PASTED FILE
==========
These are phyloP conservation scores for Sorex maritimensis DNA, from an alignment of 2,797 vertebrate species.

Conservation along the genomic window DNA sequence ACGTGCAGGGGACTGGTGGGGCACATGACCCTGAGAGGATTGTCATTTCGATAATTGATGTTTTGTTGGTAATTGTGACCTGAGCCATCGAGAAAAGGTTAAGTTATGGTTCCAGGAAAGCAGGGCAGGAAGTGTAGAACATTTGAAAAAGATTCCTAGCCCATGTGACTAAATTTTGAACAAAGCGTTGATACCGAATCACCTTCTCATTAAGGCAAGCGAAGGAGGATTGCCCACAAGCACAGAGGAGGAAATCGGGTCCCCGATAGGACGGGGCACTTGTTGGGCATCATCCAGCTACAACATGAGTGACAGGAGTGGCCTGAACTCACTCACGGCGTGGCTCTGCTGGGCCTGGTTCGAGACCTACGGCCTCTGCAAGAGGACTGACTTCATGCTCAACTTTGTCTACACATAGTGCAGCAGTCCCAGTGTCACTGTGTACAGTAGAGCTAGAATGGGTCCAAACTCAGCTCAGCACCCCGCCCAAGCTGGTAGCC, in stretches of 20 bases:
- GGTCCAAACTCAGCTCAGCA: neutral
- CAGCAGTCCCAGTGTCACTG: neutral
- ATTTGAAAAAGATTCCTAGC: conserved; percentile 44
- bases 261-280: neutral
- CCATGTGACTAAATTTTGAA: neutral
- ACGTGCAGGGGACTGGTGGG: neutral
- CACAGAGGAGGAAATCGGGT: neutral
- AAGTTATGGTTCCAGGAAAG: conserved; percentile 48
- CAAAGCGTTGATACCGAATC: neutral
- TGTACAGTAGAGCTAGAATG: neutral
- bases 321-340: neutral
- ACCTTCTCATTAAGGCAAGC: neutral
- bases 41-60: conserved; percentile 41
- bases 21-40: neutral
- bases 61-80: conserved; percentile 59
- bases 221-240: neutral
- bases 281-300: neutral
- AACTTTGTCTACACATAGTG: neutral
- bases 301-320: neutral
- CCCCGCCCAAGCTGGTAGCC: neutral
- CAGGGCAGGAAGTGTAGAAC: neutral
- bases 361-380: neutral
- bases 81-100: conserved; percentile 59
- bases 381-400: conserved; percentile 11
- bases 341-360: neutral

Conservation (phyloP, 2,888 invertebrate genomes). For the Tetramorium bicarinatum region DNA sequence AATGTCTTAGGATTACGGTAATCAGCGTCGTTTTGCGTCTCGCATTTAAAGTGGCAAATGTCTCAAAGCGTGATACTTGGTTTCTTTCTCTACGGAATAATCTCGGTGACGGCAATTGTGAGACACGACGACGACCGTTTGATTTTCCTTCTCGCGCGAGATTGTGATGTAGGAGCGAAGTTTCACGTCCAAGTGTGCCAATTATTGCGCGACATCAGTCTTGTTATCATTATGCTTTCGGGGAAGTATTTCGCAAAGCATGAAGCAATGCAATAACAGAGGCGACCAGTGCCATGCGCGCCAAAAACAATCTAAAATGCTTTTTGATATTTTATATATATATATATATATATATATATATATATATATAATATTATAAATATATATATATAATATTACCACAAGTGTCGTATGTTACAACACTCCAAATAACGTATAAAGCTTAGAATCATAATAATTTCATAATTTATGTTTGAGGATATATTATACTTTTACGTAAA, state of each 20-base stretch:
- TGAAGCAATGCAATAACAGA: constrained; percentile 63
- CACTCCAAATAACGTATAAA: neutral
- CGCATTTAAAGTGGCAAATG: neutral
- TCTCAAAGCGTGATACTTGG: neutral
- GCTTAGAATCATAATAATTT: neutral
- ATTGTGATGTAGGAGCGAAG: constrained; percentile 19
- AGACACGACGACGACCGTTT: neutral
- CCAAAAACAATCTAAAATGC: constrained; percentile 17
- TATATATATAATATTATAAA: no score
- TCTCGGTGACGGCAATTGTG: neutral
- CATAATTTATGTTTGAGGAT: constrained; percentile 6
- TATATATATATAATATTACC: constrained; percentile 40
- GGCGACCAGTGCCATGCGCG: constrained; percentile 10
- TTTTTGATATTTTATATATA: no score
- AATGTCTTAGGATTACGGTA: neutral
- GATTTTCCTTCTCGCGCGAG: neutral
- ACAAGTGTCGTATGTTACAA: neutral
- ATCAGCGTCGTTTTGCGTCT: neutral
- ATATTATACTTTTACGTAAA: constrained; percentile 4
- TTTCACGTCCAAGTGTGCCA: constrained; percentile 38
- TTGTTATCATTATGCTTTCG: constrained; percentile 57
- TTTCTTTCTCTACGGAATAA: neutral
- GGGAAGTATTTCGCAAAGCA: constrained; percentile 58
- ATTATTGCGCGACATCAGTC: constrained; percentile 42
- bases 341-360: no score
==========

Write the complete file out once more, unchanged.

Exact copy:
These are phyloP conservation scores for Sorex maritimensis DNA, from an alignment of 2,797 vertebrate species.

Conservation along the genomic window DNA sequence ACGTGCAGGGGACTGGTGGGGCACATGACCCTGAGAGGATTGTCATTTCGATAATTGATGTTTTGTTGGTAATTGTGACCTGAGCCATCGAGAAAAGGTTAAGTTATGGTTCCAGGAAAGCAGGGCAGGAAGTGTAGAACATTTGAAAAAGATTCCTAGCCCATGTGACTAAATTTTGAACAAAGCGTTGATACCGAATCACCTTCTCATTAAGGCAAGCGAAGGAGGATTGCCCACAAGCACAGAGGAGGAAATCGGGTCCCCGATAGGACGGGGCACTTGTTGGGCATCATCCAGCTACAACATGAGTGACAGGAGTGGCCTGAACTCACTCACGGCGTGGCTCTGCTGGGCCTGGTTCGAGACCTACGGCCTCTGCAAGAGGACTGACTTCATGCTCAACTTTGTCTACACATAGTGCAGCAGTCCCAGTGTCACTGTGTACAGTAGAGCTAGAATGGGTCCAAACTCAGCTCAGCACCCCGCCCAAGCTGGTAGCC, in stretches of 20 bases:
- GGTCCAAACTCAGCTCAGCA: neutral
- CAGCAGTCCCAGTGTCACTG: neutral
- ATTTGAAAAAGATTCCTAGC: conserved; percentile 44
- bases 261-280: neutral
- CCATGTGACTAAATTTTGAA: neutral
- ACGTGCAGGGGACTGGTGGG: neutral
- CACAGAGGAGGAAATCGGGT: neutral
- AAGTTATGGTTCCAGGAAAG: conserved; percentile 48
- CAAAGCGTTGATACCGAATC: neutral
- TGTACAGTAGAGCTAGAATG: neutral
- bases 321-340: neutral
- ACCTTCTCATTAAGGCAAGC: neutral
- bases 41-60: conserved; percentile 41
- bases 21-40: neutral
- bases 61-80: conserved; percentile 59
- bases 221-240: neutral
- bases 281-300: neutral
- AACTTTGTCTACACATAGTG: neutral
- bases 301-320: neutral
- CCCCGCCCAAGCTGGTAGCC: neutral
- CAGGGCAGGAAGTGTAGAAC: neutral
- bases 361-380: neutral
- bases 81-100: conserved; percentile 59
- bases 381-400: conserved; percentile 11
- bases 341-360: neutral

Conservation (phyloP, 2,888 invertebrate genomes). For the Tetramorium bicarinatum region DNA sequence AATGTCTTAGGATTACGGTAATCAGCGTCGTTTTGCGTCTCGCATTTAAAGTGGCAAATGTCTCAAAGCGTGATACTTGGTTTCTTTCTCTACGGAATAATCTCGGTGACGGCAATTGTGAGACACGACGACGACCGTTTGATTTTCCTTCTCGCGCGAGATTGTGATGTAGGAGCGAAGTTTCACGTCCAAGTGTGCCAATTATTGCGCGACATCAGTCTTGTTATCATTATGCTTTCGGGGAAGTATTTCGCAAAGCATGAAGCAATGCAATAACAGAGGCGACCAGTGCCATGCGCGCCAAAAACAATCTAAAATGCTTTTTGATATTTTATATATATATATATATATATATATATATATATATATAATATTATAAATATATATATATAATATTACCACAAGTGTCGTATGTTACAACACTCCAAATAACGTATAAAGCTTAGAATCATAATAATTTCATAATTTATGTTTGAGGATATATTATACTTTTACGTAAA, state of each 20-base stretch:
- TGAAGCAATGCAATAACAGA: constrained; percentile 63
- CACTCCAAATAACGTATAAA: neutral
- CGCATTTAAAGTGGCAAATG: neutral
- TCTCAAAGCGTGATACTTGG: neutral
- GCTTAGAATCATAATAATTT: neutral
- ATTGTGATGTAGGAGCGAAG: constrained; percentile 19
- AGACACGACGACGACCGTTT: neutral
- CCAAAAACAATCTAAAATGC: constrained; percentile 17
- TATATATATAATATTATAAA: no score
- TCTCGGTGACGGCAATTGTG: neutral
- CATAATTTATGTTTGAGGAT: constrained; percentile 6
- TATATATATATAATATTACC: constrained; percentile 40
- GGCGACCAGTGCCATGCGCG: constrained; percentile 10
- TTTTTGATATTTTATATATA: no score
- AATGTCTTAGGATTACGGTA: neutral
- GATTTTCCTTCTCGCGCGAG: neutral
- ACAAGTGTCGTATGTTACAA: neutral
- ATCAGCGTCGTTTTGCGTCT: neutral
- ATATTATACTTTTACGTAAA: constrained; percentile 4
- TTTCACGTCCAAGTGTGCCA: constrained; percentile 38
- TTGTTATCATTATGCTTTCG: constrained; percentile 57
- TTTCTTTCTCTACGGAATAA: neutral
- GGGAAGTATTTCGCAAAGCA: constrained; percentile 58
- ATTATTGCGCGACATCAGTC: constrained; percentile 42
- bases 341-360: no score